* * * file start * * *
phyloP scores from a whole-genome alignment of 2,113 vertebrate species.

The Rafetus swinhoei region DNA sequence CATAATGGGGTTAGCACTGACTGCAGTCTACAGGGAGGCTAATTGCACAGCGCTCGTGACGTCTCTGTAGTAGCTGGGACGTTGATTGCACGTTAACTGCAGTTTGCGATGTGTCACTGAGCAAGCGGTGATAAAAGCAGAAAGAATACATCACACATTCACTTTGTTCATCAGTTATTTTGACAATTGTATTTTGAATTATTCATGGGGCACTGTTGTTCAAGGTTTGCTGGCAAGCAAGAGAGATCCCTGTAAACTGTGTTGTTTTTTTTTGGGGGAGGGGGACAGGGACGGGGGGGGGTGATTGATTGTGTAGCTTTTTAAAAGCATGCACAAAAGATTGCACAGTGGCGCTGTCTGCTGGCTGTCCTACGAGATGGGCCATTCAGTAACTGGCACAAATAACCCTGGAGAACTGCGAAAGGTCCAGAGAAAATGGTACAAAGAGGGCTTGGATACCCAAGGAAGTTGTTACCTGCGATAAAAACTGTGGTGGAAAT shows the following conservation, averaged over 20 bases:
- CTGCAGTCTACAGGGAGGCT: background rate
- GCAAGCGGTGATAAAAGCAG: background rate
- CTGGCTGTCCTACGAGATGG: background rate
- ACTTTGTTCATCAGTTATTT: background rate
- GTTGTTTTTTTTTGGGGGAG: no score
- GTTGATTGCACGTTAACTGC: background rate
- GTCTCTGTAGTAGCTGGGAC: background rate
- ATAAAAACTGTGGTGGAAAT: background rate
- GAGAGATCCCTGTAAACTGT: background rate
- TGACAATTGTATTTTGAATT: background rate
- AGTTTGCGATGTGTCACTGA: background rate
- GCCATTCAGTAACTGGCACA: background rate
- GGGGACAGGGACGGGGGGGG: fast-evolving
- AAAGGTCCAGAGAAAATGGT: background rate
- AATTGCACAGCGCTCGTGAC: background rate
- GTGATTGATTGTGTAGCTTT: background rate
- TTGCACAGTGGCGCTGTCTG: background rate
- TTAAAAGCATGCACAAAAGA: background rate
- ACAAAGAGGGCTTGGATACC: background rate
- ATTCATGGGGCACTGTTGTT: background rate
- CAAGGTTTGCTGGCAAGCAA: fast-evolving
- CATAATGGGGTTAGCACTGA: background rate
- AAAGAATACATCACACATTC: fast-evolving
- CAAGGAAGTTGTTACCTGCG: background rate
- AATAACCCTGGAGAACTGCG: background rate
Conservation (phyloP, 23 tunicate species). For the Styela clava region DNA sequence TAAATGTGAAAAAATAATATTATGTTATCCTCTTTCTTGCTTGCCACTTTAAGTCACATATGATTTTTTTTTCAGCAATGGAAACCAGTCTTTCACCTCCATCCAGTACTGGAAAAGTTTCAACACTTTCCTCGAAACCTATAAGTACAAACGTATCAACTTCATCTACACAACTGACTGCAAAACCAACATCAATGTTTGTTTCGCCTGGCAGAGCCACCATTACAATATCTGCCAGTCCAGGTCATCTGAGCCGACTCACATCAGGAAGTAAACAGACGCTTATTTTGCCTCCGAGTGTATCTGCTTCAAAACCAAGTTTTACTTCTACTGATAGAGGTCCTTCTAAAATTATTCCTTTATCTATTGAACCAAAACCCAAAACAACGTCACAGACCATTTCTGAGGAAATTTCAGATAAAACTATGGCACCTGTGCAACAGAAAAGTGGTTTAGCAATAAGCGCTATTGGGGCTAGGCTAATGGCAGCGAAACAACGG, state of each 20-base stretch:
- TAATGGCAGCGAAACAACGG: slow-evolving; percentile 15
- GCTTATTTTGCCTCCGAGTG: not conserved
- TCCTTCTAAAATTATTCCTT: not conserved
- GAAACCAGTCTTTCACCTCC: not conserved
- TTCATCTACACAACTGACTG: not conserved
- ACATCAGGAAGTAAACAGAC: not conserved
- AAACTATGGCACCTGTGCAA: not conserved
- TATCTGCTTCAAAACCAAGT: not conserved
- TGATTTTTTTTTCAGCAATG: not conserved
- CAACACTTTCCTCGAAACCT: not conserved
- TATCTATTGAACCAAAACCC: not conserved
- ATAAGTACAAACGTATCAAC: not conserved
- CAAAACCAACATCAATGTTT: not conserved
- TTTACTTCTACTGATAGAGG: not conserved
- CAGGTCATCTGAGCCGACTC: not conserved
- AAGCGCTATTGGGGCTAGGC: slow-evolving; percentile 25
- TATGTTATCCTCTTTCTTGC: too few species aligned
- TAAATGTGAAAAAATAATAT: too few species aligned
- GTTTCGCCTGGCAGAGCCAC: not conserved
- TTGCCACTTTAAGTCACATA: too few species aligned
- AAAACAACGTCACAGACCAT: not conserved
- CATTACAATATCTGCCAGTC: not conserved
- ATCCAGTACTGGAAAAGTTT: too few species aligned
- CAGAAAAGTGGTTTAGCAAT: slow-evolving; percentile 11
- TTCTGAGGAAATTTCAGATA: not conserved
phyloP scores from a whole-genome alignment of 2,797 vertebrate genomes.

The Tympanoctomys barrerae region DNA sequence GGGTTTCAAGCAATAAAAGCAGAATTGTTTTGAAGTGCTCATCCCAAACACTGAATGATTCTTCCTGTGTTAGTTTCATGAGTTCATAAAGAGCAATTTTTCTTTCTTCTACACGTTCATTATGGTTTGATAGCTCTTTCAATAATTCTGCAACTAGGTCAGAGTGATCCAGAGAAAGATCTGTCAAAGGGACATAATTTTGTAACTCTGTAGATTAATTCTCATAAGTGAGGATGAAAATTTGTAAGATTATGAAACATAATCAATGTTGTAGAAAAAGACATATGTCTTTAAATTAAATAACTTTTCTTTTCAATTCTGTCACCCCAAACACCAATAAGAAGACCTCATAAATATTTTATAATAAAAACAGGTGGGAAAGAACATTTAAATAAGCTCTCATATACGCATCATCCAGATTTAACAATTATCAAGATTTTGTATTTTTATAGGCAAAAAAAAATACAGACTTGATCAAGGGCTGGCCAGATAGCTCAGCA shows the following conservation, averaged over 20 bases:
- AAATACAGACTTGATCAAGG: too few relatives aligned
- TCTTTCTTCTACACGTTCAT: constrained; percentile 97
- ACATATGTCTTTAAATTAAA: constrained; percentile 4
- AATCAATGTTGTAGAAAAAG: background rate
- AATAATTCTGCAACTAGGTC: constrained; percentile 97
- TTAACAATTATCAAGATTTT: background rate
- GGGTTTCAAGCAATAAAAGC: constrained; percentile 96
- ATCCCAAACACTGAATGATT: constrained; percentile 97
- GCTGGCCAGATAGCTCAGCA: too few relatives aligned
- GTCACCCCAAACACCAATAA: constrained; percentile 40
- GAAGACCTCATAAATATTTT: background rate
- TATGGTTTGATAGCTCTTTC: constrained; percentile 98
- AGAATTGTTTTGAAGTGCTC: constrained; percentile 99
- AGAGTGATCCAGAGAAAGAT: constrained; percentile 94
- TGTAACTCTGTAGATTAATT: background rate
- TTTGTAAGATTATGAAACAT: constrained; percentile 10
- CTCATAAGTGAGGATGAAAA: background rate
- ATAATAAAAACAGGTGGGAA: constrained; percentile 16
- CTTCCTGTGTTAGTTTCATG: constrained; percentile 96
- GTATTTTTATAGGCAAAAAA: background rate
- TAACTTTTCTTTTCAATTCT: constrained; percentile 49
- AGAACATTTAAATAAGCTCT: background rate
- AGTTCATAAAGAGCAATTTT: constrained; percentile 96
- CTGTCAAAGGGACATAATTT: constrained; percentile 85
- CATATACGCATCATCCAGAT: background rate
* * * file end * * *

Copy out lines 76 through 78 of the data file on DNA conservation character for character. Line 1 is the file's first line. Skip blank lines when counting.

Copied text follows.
- TAACTTTTCTTTTCAATTCT: constrained; percentile 49
- AGAACATTTAAATAAGCTCT: background rate
- AGTTCATAAAGAGCAATTTT: constrained; percentile 96